This map, although redrawn from that in Hunt et al (2008), is extremely mis-leading, especially when coupled with the text that hook-line-and-sinker swallows the notion that "millet" spread in the early Neolithic to Europe, without apparently realzing what "millet" is (or millets are). Millet is more than one species anyways despite the English misnomer-- in modern India one can find 12 domesticated species of "millet" in cultivation, with several more restrcted to Africa). The early dispersal of "millet" that Martin Jones favours, applies to broomcorn millet (Panicum miliaceum), as does the recent early find at Cishan, although Neolithic North China also boasts foxtail millet (Setaria italica), by about 6000 BC or so. For the map of Lawler, however, the "millet" in the caption actually means the genus Panicum or the genus Setaria, and does not require that these be cultivated or domesticated finds. What is most grevious in this map are the dots in Western Asia and Egypt. This map in its original, illustrated all reports identified to genus level of Setaria or Panicum-- both of which are major genera of grasses with multiple wild species-- in which the error margins of calibrated radiocarbon dates may place them as early as 5000 cal.BC (although often the dates are likely to be later). The dots in Western Asia, include sites such as Abu Hureyra in Syria, which is a well-known site to students of early wheat and barley agriculture. At this site it is argued (by Hillman et al. 2001) that wild rye and perhaps two-grained einkorn were brought into cultivation in the Late Pleistocene during the Younger Dryas, while later PPNB levels have evidence for domesticated wheats, barley and other Near Eastern crops. "Millet" is represented at this site by small number of wild Setaria, of either S. pumila or S. verticillata, and certainly not Setaria italica nor Panicum miliaceum. Other dots in Syria and Cyprus include Tell Mureybit, El Kowm, Bouqras, and Khirokhitia, which Lawler has now awarded domesticated Chinese millet in the Pre-Pottery Neolithic. Meanwhile, three dots occur in Egypt, representing Early Holocene "Neolithic" sites like Nabta Playa. These sites are Neolithic in the sense of having pottery but not in having agriculture. Archaeobotanical evidence from these sites shows wild savannah grass gathering, including wild sorghum and a range of other species, including wild Panicum sp. and wild Setaria sp., but there is certainly no suggestion that these were cultivars or related to S. italica or P. miliaceum. While Hunt et al (2008: S6) were explicit in trying avoid the pitfall of "over representing.... securely identified domesticated finds", Lawler appears to have jumped headfirst into this pit!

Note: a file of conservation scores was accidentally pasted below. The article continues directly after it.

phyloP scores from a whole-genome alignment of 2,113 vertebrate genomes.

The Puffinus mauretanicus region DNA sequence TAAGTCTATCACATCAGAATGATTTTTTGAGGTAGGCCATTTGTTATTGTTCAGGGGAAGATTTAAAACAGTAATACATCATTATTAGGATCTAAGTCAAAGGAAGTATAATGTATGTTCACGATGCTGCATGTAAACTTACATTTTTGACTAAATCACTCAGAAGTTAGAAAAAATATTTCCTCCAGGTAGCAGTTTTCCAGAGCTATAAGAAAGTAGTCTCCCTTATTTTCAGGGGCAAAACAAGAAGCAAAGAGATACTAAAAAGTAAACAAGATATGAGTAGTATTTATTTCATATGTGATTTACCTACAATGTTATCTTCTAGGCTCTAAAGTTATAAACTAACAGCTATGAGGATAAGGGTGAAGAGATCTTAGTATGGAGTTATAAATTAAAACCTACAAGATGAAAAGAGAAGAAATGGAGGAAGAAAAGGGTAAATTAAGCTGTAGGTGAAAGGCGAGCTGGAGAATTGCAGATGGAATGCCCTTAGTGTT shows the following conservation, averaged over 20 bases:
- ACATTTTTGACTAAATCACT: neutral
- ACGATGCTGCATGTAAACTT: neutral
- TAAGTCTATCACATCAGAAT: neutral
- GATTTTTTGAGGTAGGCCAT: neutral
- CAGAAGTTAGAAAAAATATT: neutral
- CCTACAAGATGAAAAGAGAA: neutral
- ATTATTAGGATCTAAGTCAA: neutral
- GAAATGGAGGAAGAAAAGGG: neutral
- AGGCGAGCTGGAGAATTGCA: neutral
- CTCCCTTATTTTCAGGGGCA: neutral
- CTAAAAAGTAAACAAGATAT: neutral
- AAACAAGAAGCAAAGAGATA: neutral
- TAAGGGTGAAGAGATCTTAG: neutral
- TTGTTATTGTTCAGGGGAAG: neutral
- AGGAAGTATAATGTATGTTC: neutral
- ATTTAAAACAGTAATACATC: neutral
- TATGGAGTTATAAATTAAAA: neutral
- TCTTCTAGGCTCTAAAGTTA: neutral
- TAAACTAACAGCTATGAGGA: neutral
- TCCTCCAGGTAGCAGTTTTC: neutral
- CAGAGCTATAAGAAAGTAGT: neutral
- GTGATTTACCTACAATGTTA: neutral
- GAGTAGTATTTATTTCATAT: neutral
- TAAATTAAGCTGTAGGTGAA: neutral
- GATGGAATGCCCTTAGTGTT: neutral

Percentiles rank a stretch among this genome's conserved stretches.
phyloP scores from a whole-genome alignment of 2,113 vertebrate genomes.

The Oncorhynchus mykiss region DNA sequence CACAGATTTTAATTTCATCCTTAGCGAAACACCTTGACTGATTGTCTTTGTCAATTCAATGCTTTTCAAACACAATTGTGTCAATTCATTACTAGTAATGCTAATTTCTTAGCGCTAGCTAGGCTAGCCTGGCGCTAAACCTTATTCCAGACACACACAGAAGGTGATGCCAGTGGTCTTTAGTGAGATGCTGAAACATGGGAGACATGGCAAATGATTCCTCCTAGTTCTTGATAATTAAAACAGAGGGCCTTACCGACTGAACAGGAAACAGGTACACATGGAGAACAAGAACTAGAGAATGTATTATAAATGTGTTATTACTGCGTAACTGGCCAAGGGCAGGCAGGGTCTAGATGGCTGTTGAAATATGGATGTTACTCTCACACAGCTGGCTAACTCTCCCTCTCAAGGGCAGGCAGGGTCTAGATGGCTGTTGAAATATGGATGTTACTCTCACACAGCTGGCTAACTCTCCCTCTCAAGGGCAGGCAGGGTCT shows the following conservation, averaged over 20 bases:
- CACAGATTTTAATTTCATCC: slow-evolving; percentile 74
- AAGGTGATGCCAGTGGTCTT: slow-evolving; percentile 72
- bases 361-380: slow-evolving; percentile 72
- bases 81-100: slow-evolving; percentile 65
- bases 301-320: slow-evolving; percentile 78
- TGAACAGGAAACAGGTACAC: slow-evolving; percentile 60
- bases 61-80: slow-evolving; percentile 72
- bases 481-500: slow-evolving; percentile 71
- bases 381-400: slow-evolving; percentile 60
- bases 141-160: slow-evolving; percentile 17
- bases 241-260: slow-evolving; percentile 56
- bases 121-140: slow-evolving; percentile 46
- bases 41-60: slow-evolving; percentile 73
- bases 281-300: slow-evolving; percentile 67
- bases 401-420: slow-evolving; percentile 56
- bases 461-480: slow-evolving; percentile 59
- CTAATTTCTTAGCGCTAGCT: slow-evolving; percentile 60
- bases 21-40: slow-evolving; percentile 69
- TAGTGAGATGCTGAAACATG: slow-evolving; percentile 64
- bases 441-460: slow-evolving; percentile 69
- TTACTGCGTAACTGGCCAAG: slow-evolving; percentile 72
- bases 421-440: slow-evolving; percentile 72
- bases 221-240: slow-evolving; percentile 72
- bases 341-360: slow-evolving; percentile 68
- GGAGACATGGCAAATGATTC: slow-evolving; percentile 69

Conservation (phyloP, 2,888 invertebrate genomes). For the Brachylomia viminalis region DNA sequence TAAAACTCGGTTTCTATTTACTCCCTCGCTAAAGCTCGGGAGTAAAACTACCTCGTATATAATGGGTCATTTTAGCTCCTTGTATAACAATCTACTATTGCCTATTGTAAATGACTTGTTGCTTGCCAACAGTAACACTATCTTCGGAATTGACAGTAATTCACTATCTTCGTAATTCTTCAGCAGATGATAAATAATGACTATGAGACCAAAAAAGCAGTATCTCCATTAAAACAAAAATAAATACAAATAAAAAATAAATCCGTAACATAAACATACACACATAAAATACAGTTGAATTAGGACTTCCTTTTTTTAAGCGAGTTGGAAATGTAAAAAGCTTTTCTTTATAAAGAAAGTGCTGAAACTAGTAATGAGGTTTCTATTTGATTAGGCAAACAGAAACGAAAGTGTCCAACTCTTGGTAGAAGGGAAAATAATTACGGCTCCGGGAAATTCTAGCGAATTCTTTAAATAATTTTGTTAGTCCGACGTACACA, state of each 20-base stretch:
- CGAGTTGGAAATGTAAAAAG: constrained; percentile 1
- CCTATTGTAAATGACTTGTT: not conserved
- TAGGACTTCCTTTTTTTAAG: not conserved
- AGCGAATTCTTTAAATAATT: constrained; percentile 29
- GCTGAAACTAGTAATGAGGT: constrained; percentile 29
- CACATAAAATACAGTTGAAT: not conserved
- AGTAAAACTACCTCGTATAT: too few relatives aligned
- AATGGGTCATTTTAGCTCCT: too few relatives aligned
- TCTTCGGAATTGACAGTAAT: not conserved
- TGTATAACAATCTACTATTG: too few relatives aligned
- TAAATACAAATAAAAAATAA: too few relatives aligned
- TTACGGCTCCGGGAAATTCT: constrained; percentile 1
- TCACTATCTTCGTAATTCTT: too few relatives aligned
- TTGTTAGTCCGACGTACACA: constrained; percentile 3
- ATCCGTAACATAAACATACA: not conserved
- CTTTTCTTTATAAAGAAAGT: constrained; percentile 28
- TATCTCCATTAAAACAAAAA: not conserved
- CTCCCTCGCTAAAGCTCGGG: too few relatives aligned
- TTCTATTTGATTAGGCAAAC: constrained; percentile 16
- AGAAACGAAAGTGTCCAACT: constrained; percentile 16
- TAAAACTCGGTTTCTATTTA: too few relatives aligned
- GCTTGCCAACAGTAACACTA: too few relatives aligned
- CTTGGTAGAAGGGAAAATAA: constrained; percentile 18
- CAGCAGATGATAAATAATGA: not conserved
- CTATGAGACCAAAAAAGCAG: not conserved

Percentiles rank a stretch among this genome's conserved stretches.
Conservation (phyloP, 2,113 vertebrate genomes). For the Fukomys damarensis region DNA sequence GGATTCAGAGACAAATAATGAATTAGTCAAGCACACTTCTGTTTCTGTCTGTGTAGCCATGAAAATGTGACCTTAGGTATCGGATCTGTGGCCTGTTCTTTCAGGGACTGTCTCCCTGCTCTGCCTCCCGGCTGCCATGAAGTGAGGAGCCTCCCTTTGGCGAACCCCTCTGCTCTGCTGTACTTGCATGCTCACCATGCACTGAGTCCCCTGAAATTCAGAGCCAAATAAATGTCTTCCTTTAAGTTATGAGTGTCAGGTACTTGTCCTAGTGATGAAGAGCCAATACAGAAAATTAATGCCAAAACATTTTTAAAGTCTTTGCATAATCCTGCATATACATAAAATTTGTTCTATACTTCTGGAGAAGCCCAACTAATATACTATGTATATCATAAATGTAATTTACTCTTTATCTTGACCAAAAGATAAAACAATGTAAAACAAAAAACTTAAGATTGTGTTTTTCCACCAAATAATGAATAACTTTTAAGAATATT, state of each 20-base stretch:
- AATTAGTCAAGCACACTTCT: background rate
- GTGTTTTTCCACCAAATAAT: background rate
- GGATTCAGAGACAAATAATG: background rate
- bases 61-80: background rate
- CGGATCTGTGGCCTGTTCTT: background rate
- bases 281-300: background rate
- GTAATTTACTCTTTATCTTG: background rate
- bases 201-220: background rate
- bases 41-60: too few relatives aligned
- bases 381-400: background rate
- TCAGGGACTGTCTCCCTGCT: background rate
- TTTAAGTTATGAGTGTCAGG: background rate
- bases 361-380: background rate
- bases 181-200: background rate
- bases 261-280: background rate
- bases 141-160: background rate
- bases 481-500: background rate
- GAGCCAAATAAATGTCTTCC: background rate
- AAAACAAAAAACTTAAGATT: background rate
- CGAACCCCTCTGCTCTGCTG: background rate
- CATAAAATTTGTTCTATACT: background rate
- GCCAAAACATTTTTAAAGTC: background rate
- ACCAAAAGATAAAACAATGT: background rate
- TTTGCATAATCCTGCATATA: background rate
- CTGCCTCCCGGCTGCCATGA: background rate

The dot in Iran (representing Daulatabad R37) is also problematic as early millet finds there are more likely local wild species, while evidence for domesticated Panicum miliaceum is probably later form the latter Third Millennium BC at Tepe Yahya (a time period which fits with the reports of broomcorn millet appearing in Yemen before 2000 BC-- see the recent Boivin/Fuller review dealing with the prehistory of Arabia). A more detailed and critical look at the sites in Europe would show that these also include numerous Setaria sp. and some Panicum sp. reports that are of local wild species. In addition, quantities of reported Panicum miliaceum are extremely low and it remains entirely plausible that these represent wild, weedy Panicum miliaceum subsp. ruderale as a weed rather than domesticated broomcorn as a crop-- a point admitted in the Hunt, Jones, et al. paper from which the map derives (see page S14). Of course there is a bias towards focuing of wheats and barley in European archaeobotany, and careful documentation of the early Panicum has been less thorough. More archaeobotanical efforts are needed in this direction, like that being pursued by the Cambridge millet group, but dumbing-down for, and misleading, the educated readers of Science is not.

Rice genetics watch: another grain size and yield gene